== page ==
The VERSIONS project toolkit Les mentions is available at:
Just to note that although the terms preprint, postprint etc are
understandable to the repository community, the term 'postprint'
especially is not a term that's easily understood by authors themselves
in my (and others' experience). So, the toolkit refers to and defines
five different stages for journal articles, (with the first three based
on what our survey respondents told us they themselves call the
different stages) as:
Draft - Early version circulated as work in progress.
Submitted Version - The version that has been submitted to a journal for
Accepted Version - The author-created version that incorporates referee
comments and is the accepted for publication version.
Published Version - the publisher-created published version.
Updated Version - A version updated since publication.
I think Submitted and Accepted can be mapped to preprint and postprint
fairly easily. I'd suggest avoiding the use of the term 'postprint'
when explaining to our authors which versions to deposit, though it may
be fine as a shorthand for ourselves.
Any comments on the toolkit are welcome, for a toolkit version 2.
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e: [log in to unmask]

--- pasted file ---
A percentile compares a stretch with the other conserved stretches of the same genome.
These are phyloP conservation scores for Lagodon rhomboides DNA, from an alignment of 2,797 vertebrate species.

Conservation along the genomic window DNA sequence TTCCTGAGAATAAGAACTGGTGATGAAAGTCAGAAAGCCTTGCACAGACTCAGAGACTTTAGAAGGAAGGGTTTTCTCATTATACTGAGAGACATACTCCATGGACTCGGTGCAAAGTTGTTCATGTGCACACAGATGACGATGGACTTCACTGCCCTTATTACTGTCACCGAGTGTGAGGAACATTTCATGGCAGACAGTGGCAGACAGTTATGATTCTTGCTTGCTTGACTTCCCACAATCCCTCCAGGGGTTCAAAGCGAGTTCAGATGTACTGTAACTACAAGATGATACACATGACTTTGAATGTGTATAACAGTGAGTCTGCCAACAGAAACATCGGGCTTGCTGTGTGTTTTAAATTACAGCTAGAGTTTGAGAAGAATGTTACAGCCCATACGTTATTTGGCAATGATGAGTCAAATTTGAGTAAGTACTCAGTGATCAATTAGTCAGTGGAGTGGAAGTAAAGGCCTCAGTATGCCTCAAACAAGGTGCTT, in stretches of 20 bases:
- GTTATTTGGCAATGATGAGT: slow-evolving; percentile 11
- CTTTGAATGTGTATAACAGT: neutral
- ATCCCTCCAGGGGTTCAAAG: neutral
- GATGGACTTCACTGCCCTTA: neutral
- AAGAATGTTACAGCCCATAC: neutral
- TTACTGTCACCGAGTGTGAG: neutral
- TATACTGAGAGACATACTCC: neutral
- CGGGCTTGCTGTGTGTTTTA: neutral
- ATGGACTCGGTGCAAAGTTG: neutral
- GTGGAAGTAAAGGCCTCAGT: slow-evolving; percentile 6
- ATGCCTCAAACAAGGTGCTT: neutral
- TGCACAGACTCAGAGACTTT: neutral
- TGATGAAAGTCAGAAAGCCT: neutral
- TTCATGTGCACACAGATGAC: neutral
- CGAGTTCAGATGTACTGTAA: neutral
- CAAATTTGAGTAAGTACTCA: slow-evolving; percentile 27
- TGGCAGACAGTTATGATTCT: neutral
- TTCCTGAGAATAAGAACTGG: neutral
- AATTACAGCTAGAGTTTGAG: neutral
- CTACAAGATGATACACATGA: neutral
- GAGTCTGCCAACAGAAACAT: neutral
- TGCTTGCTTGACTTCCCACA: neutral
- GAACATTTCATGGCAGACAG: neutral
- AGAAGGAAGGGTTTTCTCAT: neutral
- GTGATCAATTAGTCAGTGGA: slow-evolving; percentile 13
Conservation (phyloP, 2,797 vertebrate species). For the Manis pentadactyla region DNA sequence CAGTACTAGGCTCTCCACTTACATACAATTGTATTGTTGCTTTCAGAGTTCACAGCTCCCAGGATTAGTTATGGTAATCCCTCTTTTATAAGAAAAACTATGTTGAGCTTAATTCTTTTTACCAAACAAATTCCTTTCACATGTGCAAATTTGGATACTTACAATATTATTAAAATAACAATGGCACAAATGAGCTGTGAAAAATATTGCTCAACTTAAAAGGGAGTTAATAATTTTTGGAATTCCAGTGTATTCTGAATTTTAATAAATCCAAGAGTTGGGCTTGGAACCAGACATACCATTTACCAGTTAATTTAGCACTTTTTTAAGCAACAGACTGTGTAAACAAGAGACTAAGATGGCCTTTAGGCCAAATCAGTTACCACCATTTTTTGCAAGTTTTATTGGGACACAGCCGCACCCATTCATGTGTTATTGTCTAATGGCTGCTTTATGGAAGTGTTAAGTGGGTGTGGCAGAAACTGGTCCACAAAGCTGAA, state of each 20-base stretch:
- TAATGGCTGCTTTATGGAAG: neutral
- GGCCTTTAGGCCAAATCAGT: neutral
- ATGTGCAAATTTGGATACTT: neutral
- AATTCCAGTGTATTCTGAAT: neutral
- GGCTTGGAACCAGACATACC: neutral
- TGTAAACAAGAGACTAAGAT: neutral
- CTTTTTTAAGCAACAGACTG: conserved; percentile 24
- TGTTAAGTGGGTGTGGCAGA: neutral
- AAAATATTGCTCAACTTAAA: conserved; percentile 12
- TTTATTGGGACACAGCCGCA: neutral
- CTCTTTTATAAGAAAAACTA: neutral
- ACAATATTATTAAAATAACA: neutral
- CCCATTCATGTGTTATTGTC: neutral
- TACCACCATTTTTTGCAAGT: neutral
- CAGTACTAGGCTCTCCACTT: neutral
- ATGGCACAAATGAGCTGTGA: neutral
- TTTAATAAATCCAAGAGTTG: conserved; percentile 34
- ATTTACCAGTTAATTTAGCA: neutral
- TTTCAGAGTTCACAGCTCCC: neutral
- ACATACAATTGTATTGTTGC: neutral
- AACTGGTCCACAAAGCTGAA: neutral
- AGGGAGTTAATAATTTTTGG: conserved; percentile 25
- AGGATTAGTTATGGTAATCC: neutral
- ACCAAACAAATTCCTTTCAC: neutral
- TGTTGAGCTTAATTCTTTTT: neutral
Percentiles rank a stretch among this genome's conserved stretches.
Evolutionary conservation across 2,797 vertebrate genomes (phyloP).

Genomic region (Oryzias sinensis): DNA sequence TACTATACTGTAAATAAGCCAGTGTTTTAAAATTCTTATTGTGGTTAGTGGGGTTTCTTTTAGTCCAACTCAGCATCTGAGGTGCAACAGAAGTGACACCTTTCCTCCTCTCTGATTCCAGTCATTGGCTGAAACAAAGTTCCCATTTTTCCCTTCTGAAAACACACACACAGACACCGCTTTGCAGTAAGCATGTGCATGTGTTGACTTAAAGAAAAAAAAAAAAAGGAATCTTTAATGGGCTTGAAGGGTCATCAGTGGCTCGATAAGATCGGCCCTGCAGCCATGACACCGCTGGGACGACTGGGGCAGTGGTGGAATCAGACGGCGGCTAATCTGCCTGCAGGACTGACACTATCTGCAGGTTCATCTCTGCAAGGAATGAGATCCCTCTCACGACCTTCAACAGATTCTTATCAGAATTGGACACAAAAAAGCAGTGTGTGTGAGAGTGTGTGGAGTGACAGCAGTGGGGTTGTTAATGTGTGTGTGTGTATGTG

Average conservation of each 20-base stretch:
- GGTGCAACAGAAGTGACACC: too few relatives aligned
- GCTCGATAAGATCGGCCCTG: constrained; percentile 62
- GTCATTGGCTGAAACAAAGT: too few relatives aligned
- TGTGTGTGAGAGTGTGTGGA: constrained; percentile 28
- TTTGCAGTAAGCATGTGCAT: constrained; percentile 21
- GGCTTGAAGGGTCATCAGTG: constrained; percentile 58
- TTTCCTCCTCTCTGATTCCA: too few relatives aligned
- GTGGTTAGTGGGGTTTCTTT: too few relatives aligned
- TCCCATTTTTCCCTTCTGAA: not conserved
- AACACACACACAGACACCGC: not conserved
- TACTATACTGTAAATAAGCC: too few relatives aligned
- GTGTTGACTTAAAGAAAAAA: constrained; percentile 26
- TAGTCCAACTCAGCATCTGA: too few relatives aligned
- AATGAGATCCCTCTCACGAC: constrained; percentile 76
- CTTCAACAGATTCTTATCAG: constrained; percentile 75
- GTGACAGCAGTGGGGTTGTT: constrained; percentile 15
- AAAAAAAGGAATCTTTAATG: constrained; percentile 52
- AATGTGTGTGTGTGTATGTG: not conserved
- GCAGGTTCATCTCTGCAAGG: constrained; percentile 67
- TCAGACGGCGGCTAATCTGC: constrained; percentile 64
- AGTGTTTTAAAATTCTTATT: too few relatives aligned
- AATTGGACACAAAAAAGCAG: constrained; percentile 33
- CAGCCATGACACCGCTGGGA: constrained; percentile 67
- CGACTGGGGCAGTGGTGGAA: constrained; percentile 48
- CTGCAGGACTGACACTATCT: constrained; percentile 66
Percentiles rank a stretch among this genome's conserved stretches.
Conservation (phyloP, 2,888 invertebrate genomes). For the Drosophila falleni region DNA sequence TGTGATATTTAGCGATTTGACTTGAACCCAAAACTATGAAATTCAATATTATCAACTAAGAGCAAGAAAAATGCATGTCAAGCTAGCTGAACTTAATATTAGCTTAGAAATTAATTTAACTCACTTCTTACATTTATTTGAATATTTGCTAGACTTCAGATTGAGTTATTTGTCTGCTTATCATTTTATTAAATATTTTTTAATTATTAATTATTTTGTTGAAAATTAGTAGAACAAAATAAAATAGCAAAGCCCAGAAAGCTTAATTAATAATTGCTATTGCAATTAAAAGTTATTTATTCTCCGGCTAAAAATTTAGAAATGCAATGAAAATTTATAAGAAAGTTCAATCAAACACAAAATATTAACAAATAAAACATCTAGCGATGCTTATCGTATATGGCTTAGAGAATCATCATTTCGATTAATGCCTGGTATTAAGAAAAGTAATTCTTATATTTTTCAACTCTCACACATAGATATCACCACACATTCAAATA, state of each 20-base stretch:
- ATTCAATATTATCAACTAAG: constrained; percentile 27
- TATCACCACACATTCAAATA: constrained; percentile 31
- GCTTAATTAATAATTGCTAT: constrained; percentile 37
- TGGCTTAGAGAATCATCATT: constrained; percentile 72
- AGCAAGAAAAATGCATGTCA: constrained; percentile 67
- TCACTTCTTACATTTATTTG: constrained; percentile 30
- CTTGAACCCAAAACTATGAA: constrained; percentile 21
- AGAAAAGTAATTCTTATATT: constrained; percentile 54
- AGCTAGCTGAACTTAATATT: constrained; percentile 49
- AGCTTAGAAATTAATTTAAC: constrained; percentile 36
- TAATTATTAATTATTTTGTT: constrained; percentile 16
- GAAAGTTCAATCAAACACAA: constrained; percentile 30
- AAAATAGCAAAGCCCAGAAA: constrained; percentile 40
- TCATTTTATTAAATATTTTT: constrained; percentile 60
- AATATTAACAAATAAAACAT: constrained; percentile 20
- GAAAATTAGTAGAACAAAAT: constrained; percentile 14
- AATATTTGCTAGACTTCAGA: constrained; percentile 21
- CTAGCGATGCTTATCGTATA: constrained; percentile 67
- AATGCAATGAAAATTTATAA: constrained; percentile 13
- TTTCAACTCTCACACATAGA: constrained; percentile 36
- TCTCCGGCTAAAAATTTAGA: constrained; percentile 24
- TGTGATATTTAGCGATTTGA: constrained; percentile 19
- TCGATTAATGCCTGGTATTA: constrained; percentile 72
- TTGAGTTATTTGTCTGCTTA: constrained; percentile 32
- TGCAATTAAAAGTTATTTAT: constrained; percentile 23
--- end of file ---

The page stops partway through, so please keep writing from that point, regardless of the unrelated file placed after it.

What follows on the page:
From: Repositories discussion list
[mailto:[log in to unmask]] On Behalf Of Leslie Carr
Sent: 05 March 2008 09:18
To: [log in to unmask]
Subject: Re: Need for a richer description, was: RE: Required and
Desirable metadata ...
On 4 Mar 2008, at 15:41, John Smith wrote:
> The problem is that the item referred to may have been published in a
> peer reviewed journal but the full text available from the repository
> may not be the final peer reviewed version.
To try and clear up this ambiguity, the next version of EPrints will
ship with metadata as informed by the VERSIONS project toolkit, to try
and identify the role of each document in the scholarly communications
cycle. So each deposited 'eprint' for a published paper could contain
four separate PDFs, each now clearly identified as a preprint, a
postprint, some presentation slides and some supplemental data.
Previously, authors could add a full-text description for each of the
documents, now they can also choose from a predefined set of values.
Repository managers will now be able to reliably search for all
published items that only have PREPRINTS deposited, when the ROMEO
status of the journal indicates that they could deposit postprints or
even publisher versions.
As if repository managers didn't already have enough on their plates :-)
PS I ought to say that the VERSIONS project makes no endorsement of
EPrints software, or its implementation of their toolkit
Please access the attached hyperlink for an important electronic communications disclaimer: http://www.lse.ac.uk/collections/secretariat/legal/disclaimer.htm